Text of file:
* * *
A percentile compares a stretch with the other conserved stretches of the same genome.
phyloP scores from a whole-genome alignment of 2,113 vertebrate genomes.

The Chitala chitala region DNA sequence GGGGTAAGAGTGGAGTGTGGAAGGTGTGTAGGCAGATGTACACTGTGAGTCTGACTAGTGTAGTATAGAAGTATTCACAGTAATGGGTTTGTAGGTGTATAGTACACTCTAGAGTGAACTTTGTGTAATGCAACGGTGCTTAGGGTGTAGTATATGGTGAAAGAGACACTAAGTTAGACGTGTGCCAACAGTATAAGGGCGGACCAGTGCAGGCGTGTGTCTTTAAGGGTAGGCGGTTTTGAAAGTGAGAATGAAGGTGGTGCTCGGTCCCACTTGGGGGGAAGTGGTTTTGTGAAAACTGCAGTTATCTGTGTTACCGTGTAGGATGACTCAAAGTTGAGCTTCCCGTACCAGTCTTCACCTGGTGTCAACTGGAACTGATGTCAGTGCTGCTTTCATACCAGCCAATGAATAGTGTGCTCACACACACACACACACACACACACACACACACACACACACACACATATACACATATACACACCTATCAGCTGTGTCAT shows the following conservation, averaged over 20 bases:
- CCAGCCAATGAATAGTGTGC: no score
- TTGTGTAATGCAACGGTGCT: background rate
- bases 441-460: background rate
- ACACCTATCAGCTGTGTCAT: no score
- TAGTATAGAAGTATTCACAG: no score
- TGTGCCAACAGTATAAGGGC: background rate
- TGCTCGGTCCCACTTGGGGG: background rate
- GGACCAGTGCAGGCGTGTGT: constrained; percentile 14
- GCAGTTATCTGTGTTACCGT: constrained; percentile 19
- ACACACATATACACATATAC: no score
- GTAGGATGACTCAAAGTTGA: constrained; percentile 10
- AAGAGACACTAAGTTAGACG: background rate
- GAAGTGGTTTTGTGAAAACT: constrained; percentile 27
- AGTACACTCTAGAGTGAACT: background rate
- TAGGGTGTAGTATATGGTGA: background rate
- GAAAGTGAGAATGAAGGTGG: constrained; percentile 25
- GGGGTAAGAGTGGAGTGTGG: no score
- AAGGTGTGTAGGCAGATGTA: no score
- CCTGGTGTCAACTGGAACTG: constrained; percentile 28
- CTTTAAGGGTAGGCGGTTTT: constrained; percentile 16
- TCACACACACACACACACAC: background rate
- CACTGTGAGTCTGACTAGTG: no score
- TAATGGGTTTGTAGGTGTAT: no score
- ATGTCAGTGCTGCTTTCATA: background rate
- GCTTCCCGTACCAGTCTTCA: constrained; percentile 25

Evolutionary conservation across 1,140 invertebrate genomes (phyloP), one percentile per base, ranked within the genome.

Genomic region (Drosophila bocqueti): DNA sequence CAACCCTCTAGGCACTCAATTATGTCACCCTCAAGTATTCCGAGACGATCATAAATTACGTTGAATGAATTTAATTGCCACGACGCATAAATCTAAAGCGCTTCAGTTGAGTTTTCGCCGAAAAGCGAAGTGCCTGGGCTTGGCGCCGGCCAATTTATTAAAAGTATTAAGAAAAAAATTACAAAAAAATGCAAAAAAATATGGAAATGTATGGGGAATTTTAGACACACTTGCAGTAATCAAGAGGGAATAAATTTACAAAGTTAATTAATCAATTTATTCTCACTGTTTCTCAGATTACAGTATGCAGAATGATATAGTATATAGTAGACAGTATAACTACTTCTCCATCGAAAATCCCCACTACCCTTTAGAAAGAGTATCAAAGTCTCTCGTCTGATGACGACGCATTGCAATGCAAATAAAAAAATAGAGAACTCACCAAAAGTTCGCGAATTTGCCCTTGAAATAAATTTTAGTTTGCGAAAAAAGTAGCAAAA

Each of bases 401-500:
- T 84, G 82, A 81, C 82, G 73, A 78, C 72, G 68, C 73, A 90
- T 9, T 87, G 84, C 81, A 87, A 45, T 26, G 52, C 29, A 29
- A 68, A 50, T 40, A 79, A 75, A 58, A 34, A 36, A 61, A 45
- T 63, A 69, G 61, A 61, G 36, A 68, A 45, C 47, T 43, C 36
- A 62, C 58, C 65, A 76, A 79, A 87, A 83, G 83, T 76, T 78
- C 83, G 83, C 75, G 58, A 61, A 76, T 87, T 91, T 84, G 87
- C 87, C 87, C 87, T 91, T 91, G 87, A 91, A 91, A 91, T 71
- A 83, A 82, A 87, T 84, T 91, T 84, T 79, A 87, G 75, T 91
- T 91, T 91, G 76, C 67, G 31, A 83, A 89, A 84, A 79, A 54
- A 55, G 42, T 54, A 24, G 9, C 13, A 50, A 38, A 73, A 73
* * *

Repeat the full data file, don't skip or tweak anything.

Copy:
A percentile compares a stretch with the other conserved stretches of the same genome.
phyloP scores from a whole-genome alignment of 2,113 vertebrate genomes.

The Chitala chitala region DNA sequence GGGGTAAGAGTGGAGTGTGGAAGGTGTGTAGGCAGATGTACACTGTGAGTCTGACTAGTGTAGTATAGAAGTATTCACAGTAATGGGTTTGTAGGTGTATAGTACACTCTAGAGTGAACTTTGTGTAATGCAACGGTGCTTAGGGTGTAGTATATGGTGAAAGAGACACTAAGTTAGACGTGTGCCAACAGTATAAGGGCGGACCAGTGCAGGCGTGTGTCTTTAAGGGTAGGCGGTTTTGAAAGTGAGAATGAAGGTGGTGCTCGGTCCCACTTGGGGGGAAGTGGTTTTGTGAAAACTGCAGTTATCTGTGTTACCGTGTAGGATGACTCAAAGTTGAGCTTCCCGTACCAGTCTTCACCTGGTGTCAACTGGAACTGATGTCAGTGCTGCTTTCATACCAGCCAATGAATAGTGTGCTCACACACACACACACACACACACACACACACACACACACACACACATATACACATATACACACCTATCAGCTGTGTCAT shows the following conservation, averaged over 20 bases:
- CCAGCCAATGAATAGTGTGC: no score
- TTGTGTAATGCAACGGTGCT: background rate
- bases 441-460: background rate
- ACACCTATCAGCTGTGTCAT: no score
- TAGTATAGAAGTATTCACAG: no score
- TGTGCCAACAGTATAAGGGC: background rate
- TGCTCGGTCCCACTTGGGGG: background rate
- GGACCAGTGCAGGCGTGTGT: constrained; percentile 14
- GCAGTTATCTGTGTTACCGT: constrained; percentile 19
- ACACACATATACACATATAC: no score
- GTAGGATGACTCAAAGTTGA: constrained; percentile 10
- AAGAGACACTAAGTTAGACG: background rate
- GAAGTGGTTTTGTGAAAACT: constrained; percentile 27
- AGTACACTCTAGAGTGAACT: background rate
- TAGGGTGTAGTATATGGTGA: background rate
- GAAAGTGAGAATGAAGGTGG: constrained; percentile 25
- GGGGTAAGAGTGGAGTGTGG: no score
- AAGGTGTGTAGGCAGATGTA: no score
- CCTGGTGTCAACTGGAACTG: constrained; percentile 28
- CTTTAAGGGTAGGCGGTTTT: constrained; percentile 16
- TCACACACACACACACACAC: background rate
- CACTGTGAGTCTGACTAGTG: no score
- TAATGGGTTTGTAGGTGTAT: no score
- ATGTCAGTGCTGCTTTCATA: background rate
- GCTTCCCGTACCAGTCTTCA: constrained; percentile 25

Evolutionary conservation across 1,140 invertebrate genomes (phyloP), one percentile per base, ranked within the genome.

Genomic region (Drosophila bocqueti): DNA sequence CAACCCTCTAGGCACTCAATTATGTCACCCTCAAGTATTCCGAGACGATCATAAATTACGTTGAATGAATTTAATTGCCACGACGCATAAATCTAAAGCGCTTCAGTTGAGTTTTCGCCGAAAAGCGAAGTGCCTGGGCTTGGCGCCGGCCAATTTATTAAAAGTATTAAGAAAAAAATTACAAAAAAATGCAAAAAAATATGGAAATGTATGGGGAATTTTAGACACACTTGCAGTAATCAAGAGGGAATAAATTTACAAAGTTAATTAATCAATTTATTCTCACTGTTTCTCAGATTACAGTATGCAGAATGATATAGTATATAGTAGACAGTATAACTACTTCTCCATCGAAAATCCCCACTACCCTTTAGAAAGAGTATCAAAGTCTCTCGTCTGATGACGACGCATTGCAATGCAAATAAAAAAATAGAGAACTCACCAAAAGTTCGCGAATTTGCCCTTGAAATAAATTTTAGTTTGCGAAAAAAGTAGCAAAA

Each of bases 401-500:
- T 84, G 82, A 81, C 82, G 73, A 78, C 72, G 68, C 73, A 90
- T 9, T 87, G 84, C 81, A 87, A 45, T 26, G 52, C 29, A 29
- A 68, A 50, T 40, A 79, A 75, A 58, A 34, A 36, A 61, A 45
- T 63, A 69, G 61, A 61, G 36, A 68, A 45, C 47, T 43, C 36
- A 62, C 58, C 65, A 76, A 79, A 87, A 83, G 83, T 76, T 78
- C 83, G 83, C 75, G 58, A 61, A 76, T 87, T 91, T 84, G 87
- C 87, C 87, C 87, T 91, T 91, G 87, A 91, A 91, A 91, T 71
- A 83, A 82, A 87, T 84, T 91, T 84, T 79, A 87, G 75, T 91
- T 91, T 91, G 76, C 67, G 31, A 83, A 89, A 84, A 79, A 54
- A 55, G 42, T 54, A 24, G 9, C 13, A 50, A 38, A 73, A 73